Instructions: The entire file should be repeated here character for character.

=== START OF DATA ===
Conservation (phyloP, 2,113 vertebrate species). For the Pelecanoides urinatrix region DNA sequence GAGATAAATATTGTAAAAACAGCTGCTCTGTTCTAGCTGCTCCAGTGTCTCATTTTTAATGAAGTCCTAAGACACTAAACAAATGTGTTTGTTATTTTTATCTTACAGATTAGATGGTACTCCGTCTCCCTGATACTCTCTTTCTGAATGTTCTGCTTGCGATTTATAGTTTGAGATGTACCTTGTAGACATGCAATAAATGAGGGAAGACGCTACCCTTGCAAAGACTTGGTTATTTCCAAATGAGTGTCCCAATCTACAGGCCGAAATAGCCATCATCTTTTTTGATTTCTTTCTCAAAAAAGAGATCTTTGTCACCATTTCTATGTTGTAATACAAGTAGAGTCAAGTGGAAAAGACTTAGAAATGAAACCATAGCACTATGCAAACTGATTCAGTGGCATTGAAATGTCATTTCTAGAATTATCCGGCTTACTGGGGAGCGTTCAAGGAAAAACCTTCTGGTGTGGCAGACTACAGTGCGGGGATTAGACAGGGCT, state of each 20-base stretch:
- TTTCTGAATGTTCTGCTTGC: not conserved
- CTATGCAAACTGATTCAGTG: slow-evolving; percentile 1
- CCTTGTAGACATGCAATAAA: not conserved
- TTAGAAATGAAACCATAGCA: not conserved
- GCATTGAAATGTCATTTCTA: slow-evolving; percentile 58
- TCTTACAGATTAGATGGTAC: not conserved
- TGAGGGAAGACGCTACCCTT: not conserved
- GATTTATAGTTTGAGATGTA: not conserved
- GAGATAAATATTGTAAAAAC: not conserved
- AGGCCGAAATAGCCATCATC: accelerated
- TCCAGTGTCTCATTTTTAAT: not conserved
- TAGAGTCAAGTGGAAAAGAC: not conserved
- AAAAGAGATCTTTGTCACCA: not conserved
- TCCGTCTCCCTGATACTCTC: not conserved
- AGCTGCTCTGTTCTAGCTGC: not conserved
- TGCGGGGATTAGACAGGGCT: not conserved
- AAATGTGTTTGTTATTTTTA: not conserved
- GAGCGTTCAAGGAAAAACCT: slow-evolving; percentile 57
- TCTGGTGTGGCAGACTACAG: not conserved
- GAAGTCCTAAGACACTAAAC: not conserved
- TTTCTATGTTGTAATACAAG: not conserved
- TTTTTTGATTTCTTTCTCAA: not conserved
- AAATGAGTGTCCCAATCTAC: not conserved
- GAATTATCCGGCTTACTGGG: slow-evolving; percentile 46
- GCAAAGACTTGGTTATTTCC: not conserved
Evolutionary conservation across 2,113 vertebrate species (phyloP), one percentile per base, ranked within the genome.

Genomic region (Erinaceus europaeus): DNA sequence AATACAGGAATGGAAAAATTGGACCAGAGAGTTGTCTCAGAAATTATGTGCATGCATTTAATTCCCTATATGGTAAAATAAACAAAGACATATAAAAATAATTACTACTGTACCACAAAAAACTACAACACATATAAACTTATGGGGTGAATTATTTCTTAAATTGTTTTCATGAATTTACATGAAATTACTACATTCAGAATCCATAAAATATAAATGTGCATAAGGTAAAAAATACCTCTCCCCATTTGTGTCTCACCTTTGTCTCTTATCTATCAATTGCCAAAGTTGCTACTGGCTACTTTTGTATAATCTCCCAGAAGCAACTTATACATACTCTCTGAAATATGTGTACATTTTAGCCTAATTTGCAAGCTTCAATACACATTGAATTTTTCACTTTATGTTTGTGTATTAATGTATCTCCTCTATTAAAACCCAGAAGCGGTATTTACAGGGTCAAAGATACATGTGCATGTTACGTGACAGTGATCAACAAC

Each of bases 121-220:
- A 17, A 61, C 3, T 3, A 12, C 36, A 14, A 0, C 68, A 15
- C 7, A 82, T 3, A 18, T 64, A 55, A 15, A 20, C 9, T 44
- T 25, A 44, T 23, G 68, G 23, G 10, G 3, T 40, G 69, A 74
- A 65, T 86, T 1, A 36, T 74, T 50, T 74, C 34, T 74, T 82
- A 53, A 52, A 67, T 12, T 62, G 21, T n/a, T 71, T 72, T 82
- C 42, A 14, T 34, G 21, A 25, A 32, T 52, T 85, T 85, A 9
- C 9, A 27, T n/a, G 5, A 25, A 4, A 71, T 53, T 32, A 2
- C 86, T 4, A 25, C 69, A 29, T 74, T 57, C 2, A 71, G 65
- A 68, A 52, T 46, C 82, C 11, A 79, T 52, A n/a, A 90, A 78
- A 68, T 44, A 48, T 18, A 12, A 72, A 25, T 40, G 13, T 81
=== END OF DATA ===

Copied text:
Conservation (phyloP, 2,113 vertebrate species). For the Pelecanoides urinatrix region DNA sequence GAGATAAATATTGTAAAAACAGCTGCTCTGTTCTAGCTGCTCCAGTGTCTCATTTTTAATGAAGTCCTAAGACACTAAACAAATGTGTTTGTTATTTTTATCTTACAGATTAGATGGTACTCCGTCTCCCTGATACTCTCTTTCTGAATGTTCTGCTTGCGATTTATAGTTTGAGATGTACCTTGTAGACATGCAATAAATGAGGGAAGACGCTACCCTTGCAAAGACTTGGTTATTTCCAAATGAGTGTCCCAATCTACAGGCCGAAATAGCCATCATCTTTTTTGATTTCTTTCTCAAAAAAGAGATCTTTGTCACCATTTCTATGTTGTAATACAAGTAGAGTCAAGTGGAAAAGACTTAGAAATGAAACCATAGCACTATGCAAACTGATTCAGTGGCATTGAAATGTCATTTCTAGAATTATCCGGCTTACTGGGGAGCGTTCAAGGAAAAACCTTCTGGTGTGGCAGACTACAGTGCGGGGATTAGACAGGGCT, state of each 20-base stretch:
- TTTCTGAATGTTCTGCTTGC: not conserved
- CTATGCAAACTGATTCAGTG: slow-evolving; percentile 1
- CCTTGTAGACATGCAATAAA: not conserved
- TTAGAAATGAAACCATAGCA: not conserved
- GCATTGAAATGTCATTTCTA: slow-evolving; percentile 58
- TCTTACAGATTAGATGGTAC: not conserved
- TGAGGGAAGACGCTACCCTT: not conserved
- GATTTATAGTTTGAGATGTA: not conserved
- GAGATAAATATTGTAAAAAC: not conserved
- AGGCCGAAATAGCCATCATC: accelerated
- TCCAGTGTCTCATTTTTAAT: not conserved
- TAGAGTCAAGTGGAAAAGAC: not conserved
- AAAAGAGATCTTTGTCACCA: not conserved
- TCCGTCTCCCTGATACTCTC: not conserved
- AGCTGCTCTGTTCTAGCTGC: not conserved
- TGCGGGGATTAGACAGGGCT: not conserved
- AAATGTGTTTGTTATTTTTA: not conserved
- GAGCGTTCAAGGAAAAACCT: slow-evolving; percentile 57
- TCTGGTGTGGCAGACTACAG: not conserved
- GAAGTCCTAAGACACTAAAC: not conserved
- TTTCTATGTTGTAATACAAG: not conserved
- TTTTTTGATTTCTTTCTCAA: not conserved
- AAATGAGTGTCCCAATCTAC: not conserved
- GAATTATCCGGCTTACTGGG: slow-evolving; percentile 46
- GCAAAGACTTGGTTATTTCC: not conserved
Evolutionary conservation across 2,113 vertebrate species (phyloP), one percentile per base, ranked within the genome.

Genomic region (Erinaceus europaeus): DNA sequence AATACAGGAATGGAAAAATTGGACCAGAGAGTTGTCTCAGAAATTATGTGCATGCATTTAATTCCCTATATGGTAAAATAAACAAAGACATATAAAAATAATTACTACTGTACCACAAAAAACTACAACACATATAAACTTATGGGGTGAATTATTTCTTAAATTGTTTTCATGAATTTACATGAAATTACTACATTCAGAATCCATAAAATATAAATGTGCATAAGGTAAAAAATACCTCTCCCCATTTGTGTCTCACCTTTGTCTCTTATCTATCAATTGCCAAAGTTGCTACTGGCTACTTTTGTATAATCTCCCAGAAGCAACTTATACATACTCTCTGAAATATGTGTACATTTTAGCCTAATTTGCAAGCTTCAATACACATTGAATTTTTCACTTTATGTTTGTGTATTAATGTATCTCCTCTATTAAAACCCAGAAGCGGTATTTACAGGGTCAAAGATACATGTGCATGTTACGTGACAGTGATCAACAAC

Each of bases 121-220:
- A 17, A 61, C 3, T 3, A 12, C 36, A 14, A 0, C 68, A 15
- C 7, A 82, T 3, A 18, T 64, A 55, A 15, A 20, C 9, T 44
- T 25, A 44, T 23, G 68, G 23, G 10, G 3, T 40, G 69, A 74
- A 65, T 86, T 1, A 36, T 74, T 50, T 74, C 34, T 74, T 82
- A 53, A 52, A 67, T 12, T 62, G 21, T n/a, T 71, T 72, T 82
- C 42, A 14, T 34, G 21, A 25, A 32, T 52, T 85, T 85, A 9
- C 9, A 27, T n/a, G 5, A 25, A 4, A 71, T 53, T 32, A 2
- C 86, T 4, A 25, C 69, A 29, T 74, T 57, C 2, A 71, G 65
- A 68, A 52, T 46, C 82, C 11, A 79, T 52, A n/a, A 90, A 78
- A 68, T 44, A 48, T 18, A 12, A 72, A 25, T 40, G 13, T 81